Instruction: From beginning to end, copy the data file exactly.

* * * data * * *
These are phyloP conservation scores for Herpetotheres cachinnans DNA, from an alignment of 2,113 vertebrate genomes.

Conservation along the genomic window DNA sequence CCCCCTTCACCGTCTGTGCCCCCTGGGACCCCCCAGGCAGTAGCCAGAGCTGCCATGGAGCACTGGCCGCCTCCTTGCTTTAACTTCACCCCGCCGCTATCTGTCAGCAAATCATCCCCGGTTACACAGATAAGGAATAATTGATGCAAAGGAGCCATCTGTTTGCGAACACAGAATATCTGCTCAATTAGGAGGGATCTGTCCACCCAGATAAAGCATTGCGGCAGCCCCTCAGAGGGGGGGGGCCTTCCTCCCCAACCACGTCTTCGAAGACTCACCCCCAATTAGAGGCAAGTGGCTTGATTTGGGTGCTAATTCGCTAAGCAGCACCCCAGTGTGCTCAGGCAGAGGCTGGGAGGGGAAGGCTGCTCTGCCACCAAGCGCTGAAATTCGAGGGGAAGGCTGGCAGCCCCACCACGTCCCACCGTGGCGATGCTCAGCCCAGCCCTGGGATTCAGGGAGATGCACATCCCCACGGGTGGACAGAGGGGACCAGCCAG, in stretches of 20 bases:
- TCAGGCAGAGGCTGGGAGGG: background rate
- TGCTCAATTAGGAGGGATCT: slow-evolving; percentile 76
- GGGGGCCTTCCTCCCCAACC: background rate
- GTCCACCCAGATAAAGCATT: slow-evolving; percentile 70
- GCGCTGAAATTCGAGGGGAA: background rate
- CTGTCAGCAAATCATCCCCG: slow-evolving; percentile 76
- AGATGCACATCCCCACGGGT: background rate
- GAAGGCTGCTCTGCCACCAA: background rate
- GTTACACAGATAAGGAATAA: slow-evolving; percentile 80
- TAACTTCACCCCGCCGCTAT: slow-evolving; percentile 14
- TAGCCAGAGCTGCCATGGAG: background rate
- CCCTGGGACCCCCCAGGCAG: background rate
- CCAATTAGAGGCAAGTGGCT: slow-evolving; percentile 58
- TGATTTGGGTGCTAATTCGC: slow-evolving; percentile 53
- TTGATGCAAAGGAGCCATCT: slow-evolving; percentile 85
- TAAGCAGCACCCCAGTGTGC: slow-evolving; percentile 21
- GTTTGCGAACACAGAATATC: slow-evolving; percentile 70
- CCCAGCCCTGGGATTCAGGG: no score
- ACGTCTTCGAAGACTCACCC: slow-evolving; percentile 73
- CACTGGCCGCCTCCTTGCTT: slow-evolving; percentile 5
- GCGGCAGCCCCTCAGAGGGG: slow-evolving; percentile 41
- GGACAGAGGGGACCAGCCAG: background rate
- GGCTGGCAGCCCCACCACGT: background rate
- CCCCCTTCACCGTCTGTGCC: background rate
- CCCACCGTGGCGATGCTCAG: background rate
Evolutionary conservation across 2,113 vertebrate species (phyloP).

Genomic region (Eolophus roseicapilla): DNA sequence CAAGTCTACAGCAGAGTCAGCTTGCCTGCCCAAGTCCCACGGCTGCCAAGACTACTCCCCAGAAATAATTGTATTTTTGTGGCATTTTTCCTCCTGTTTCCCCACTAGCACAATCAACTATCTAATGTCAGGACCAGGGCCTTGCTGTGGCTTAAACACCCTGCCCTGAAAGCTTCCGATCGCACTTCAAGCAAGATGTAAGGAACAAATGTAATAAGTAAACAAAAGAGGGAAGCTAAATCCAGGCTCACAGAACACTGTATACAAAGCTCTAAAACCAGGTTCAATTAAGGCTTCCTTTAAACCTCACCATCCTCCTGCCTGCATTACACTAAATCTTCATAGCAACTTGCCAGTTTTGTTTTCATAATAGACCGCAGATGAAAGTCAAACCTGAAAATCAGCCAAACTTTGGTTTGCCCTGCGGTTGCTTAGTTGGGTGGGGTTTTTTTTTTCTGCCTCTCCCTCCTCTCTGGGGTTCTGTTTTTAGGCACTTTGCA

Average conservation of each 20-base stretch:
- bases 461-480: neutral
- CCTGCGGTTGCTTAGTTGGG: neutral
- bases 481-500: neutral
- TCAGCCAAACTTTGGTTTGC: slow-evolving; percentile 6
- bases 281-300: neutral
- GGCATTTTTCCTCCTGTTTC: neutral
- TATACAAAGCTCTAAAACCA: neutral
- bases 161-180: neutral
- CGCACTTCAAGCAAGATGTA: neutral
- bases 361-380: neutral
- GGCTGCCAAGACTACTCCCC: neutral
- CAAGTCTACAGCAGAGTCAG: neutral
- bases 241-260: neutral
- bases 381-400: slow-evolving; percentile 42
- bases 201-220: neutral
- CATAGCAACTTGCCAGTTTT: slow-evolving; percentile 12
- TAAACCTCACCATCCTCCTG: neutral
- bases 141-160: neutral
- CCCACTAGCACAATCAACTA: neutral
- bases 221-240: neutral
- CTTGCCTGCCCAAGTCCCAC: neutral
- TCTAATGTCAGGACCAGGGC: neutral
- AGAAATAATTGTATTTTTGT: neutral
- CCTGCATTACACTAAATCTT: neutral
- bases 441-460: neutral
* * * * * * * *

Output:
These are phyloP conservation scores for Herpetotheres cachinnans DNA, from an alignment of 2,113 vertebrate genomes.

Conservation along the genomic window DNA sequence CCCCCTTCACCGTCTGTGCCCCCTGGGACCCCCCAGGCAGTAGCCAGAGCTGCCATGGAGCACTGGCCGCCTCCTTGCTTTAACTTCACCCCGCCGCTATCTGTCAGCAAATCATCCCCGGTTACACAGATAAGGAATAATTGATGCAAAGGAGCCATCTGTTTGCGAACACAGAATATCTGCTCAATTAGGAGGGATCTGTCCACCCAGATAAAGCATTGCGGCAGCCCCTCAGAGGGGGGGGGCCTTCCTCCCCAACCACGTCTTCGAAGACTCACCCCCAATTAGAGGCAAGTGGCTTGATTTGGGTGCTAATTCGCTAAGCAGCACCCCAGTGTGCTCAGGCAGAGGCTGGGAGGGGAAGGCTGCTCTGCCACCAAGCGCTGAAATTCGAGGGGAAGGCTGGCAGCCCCACCACGTCCCACCGTGGCGATGCTCAGCCCAGCCCTGGGATTCAGGGAGATGCACATCCCCACGGGTGGACAGAGGGGACCAGCCAG, in stretches of 20 bases:
- TCAGGCAGAGGCTGGGAGGG: background rate
- TGCTCAATTAGGAGGGATCT: slow-evolving; percentile 76
- GGGGGCCTTCCTCCCCAACC: background rate
- GTCCACCCAGATAAAGCATT: slow-evolving; percentile 70
- GCGCTGAAATTCGAGGGGAA: background rate
- CTGTCAGCAAATCATCCCCG: slow-evolving; percentile 76
- AGATGCACATCCCCACGGGT: background rate
- GAAGGCTGCTCTGCCACCAA: background rate
- GTTACACAGATAAGGAATAA: slow-evolving; percentile 80
- TAACTTCACCCCGCCGCTAT: slow-evolving; percentile 14
- TAGCCAGAGCTGCCATGGAG: background rate
- CCCTGGGACCCCCCAGGCAG: background rate
- CCAATTAGAGGCAAGTGGCT: slow-evolving; percentile 58
- TGATTTGGGTGCTAATTCGC: slow-evolving; percentile 53
- TTGATGCAAAGGAGCCATCT: slow-evolving; percentile 85
- TAAGCAGCACCCCAGTGTGC: slow-evolving; percentile 21
- GTTTGCGAACACAGAATATC: slow-evolving; percentile 70
- CCCAGCCCTGGGATTCAGGG: no score
- ACGTCTTCGAAGACTCACCC: slow-evolving; percentile 73
- CACTGGCCGCCTCCTTGCTT: slow-evolving; percentile 5
- GCGGCAGCCCCTCAGAGGGG: slow-evolving; percentile 41
- GGACAGAGGGGACCAGCCAG: background rate
- GGCTGGCAGCCCCACCACGT: background rate
- CCCCCTTCACCGTCTGTGCC: background rate
- CCCACCGTGGCGATGCTCAG: background rate
Evolutionary conservation across 2,113 vertebrate species (phyloP).

Genomic region (Eolophus roseicapilla): DNA sequence CAAGTCTACAGCAGAGTCAGCTTGCCTGCCCAAGTCCCACGGCTGCCAAGACTACTCCCCAGAAATAATTGTATTTTTGTGGCATTTTTCCTCCTGTTTCCCCACTAGCACAATCAACTATCTAATGTCAGGACCAGGGCCTTGCTGTGGCTTAAACACCCTGCCCTGAAAGCTTCCGATCGCACTTCAAGCAAGATGTAAGGAACAAATGTAATAAGTAAACAAAAGAGGGAAGCTAAATCCAGGCTCACAGAACACTGTATACAAAGCTCTAAAACCAGGTTCAATTAAGGCTTCCTTTAAACCTCACCATCCTCCTGCCTGCATTACACTAAATCTTCATAGCAACTTGCCAGTTTTGTTTTCATAATAGACCGCAGATGAAAGTCAAACCTGAAAATCAGCCAAACTTTGGTTTGCCCTGCGGTTGCTTAGTTGGGTGGGGTTTTTTTTTTCTGCCTCTCCCTCCTCTCTGGGGTTCTGTTTTTAGGCACTTTGCA

Average conservation of each 20-base stretch:
- bases 461-480: neutral
- CCTGCGGTTGCTTAGTTGGG: neutral
- bases 481-500: neutral
- TCAGCCAAACTTTGGTTTGC: slow-evolving; percentile 6
- bases 281-300: neutral
- GGCATTTTTCCTCCTGTTTC: neutral
- TATACAAAGCTCTAAAACCA: neutral
- bases 161-180: neutral
- CGCACTTCAAGCAAGATGTA: neutral
- bases 361-380: neutral
- GGCTGCCAAGACTACTCCCC: neutral
- CAAGTCTACAGCAGAGTCAG: neutral
- bases 241-260: neutral
- bases 381-400: slow-evolving; percentile 42
- bases 201-220: neutral
- CATAGCAACTTGCCAGTTTT: slow-evolving; percentile 12
- TAAACCTCACCATCCTCCTG: neutral
- bases 141-160: neutral
- CCCACTAGCACAATCAACTA: neutral
- bases 221-240: neutral
- CTTGCCTGCCCAAGTCCCAC: neutral
- TCTAATGTCAGGACCAGGGC: neutral
- AGAAATAATTGTATTTTTGT: neutral
- CCTGCATTACACTAAATCTT: neutral
- bases 441-460: neutral